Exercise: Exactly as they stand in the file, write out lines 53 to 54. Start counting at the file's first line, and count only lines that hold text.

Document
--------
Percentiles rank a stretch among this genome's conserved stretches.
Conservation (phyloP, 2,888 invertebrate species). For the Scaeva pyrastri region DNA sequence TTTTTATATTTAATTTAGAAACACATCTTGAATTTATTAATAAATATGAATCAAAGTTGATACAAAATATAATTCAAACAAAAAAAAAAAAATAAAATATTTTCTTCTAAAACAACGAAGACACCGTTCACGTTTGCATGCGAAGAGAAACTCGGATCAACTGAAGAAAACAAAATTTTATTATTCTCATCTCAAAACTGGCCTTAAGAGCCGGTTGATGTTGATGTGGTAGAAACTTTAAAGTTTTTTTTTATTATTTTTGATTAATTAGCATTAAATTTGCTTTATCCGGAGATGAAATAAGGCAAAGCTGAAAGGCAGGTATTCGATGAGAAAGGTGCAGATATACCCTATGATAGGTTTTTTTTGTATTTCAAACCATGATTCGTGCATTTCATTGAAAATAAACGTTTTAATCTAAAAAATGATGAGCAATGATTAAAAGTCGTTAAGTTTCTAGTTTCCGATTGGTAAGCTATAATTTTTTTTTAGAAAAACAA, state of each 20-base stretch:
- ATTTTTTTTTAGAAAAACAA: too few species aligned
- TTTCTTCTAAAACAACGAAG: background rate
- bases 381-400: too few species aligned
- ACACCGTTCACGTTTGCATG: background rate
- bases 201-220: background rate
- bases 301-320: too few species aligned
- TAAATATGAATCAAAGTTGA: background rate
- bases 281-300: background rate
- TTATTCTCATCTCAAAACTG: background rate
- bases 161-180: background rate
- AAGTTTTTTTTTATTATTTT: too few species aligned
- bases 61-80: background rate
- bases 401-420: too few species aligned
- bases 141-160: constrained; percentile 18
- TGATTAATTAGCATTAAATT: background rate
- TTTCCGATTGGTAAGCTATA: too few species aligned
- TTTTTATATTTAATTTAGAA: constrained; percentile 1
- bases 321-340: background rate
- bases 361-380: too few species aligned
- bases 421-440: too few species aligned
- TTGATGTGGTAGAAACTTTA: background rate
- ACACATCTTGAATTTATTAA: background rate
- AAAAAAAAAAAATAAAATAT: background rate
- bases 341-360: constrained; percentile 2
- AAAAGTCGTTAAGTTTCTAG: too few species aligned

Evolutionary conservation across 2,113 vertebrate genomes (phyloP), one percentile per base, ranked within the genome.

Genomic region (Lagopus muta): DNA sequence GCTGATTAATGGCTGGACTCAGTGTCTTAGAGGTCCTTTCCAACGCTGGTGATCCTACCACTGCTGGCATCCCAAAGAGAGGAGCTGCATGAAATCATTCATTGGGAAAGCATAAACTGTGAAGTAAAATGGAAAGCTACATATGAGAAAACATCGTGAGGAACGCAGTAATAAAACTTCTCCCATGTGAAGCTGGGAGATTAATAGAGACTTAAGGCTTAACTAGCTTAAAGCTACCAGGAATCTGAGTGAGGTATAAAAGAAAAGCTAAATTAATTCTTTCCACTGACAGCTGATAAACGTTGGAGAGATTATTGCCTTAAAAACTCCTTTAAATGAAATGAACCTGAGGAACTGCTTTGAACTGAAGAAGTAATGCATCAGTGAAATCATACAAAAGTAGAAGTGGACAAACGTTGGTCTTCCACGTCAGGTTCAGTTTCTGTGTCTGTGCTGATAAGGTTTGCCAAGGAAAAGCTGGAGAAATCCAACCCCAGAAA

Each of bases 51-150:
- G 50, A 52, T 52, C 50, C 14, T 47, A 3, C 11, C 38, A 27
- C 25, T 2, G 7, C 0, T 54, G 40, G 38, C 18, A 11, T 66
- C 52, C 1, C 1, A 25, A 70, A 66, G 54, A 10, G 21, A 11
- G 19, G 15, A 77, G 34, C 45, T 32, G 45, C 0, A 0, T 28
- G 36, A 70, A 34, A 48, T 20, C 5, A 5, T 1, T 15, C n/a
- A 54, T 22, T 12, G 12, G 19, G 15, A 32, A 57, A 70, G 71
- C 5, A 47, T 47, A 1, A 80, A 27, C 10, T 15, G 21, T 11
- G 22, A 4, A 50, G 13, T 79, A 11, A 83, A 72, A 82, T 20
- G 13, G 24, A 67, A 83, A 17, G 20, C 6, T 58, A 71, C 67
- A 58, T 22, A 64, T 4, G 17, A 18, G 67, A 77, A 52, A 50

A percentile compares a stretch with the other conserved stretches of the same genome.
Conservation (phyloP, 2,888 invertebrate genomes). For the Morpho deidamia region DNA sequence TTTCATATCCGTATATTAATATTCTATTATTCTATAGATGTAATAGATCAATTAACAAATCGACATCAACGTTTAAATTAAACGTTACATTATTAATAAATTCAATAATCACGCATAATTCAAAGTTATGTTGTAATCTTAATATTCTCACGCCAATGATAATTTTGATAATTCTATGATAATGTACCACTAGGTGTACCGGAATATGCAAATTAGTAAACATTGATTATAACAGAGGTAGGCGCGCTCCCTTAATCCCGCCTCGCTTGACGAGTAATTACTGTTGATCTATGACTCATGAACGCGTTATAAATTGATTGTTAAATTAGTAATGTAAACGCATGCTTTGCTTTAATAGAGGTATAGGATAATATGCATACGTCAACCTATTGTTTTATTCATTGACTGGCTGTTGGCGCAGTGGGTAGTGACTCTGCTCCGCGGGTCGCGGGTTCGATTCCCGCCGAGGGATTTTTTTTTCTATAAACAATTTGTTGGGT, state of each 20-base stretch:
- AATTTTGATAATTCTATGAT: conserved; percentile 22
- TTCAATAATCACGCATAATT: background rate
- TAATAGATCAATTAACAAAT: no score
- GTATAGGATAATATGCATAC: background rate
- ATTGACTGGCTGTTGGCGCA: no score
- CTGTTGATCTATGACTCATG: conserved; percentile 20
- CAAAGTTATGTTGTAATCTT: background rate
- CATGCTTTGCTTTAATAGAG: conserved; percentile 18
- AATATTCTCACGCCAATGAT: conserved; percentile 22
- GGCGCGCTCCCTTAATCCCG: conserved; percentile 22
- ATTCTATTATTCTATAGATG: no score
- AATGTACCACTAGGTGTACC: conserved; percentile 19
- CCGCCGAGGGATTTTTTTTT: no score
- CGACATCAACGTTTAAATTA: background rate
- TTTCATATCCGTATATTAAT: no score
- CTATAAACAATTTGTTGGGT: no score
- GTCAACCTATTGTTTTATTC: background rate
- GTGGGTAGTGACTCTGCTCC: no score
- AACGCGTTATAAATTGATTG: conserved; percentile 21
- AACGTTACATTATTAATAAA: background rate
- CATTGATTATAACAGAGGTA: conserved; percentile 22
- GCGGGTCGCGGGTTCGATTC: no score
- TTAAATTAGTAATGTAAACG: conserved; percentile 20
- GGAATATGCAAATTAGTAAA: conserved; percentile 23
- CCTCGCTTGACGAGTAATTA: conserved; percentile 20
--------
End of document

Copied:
- ATTCTATTATTCTATAGATG: no score
- AATGTACCACTAGGTGTACC: conserved; percentile 19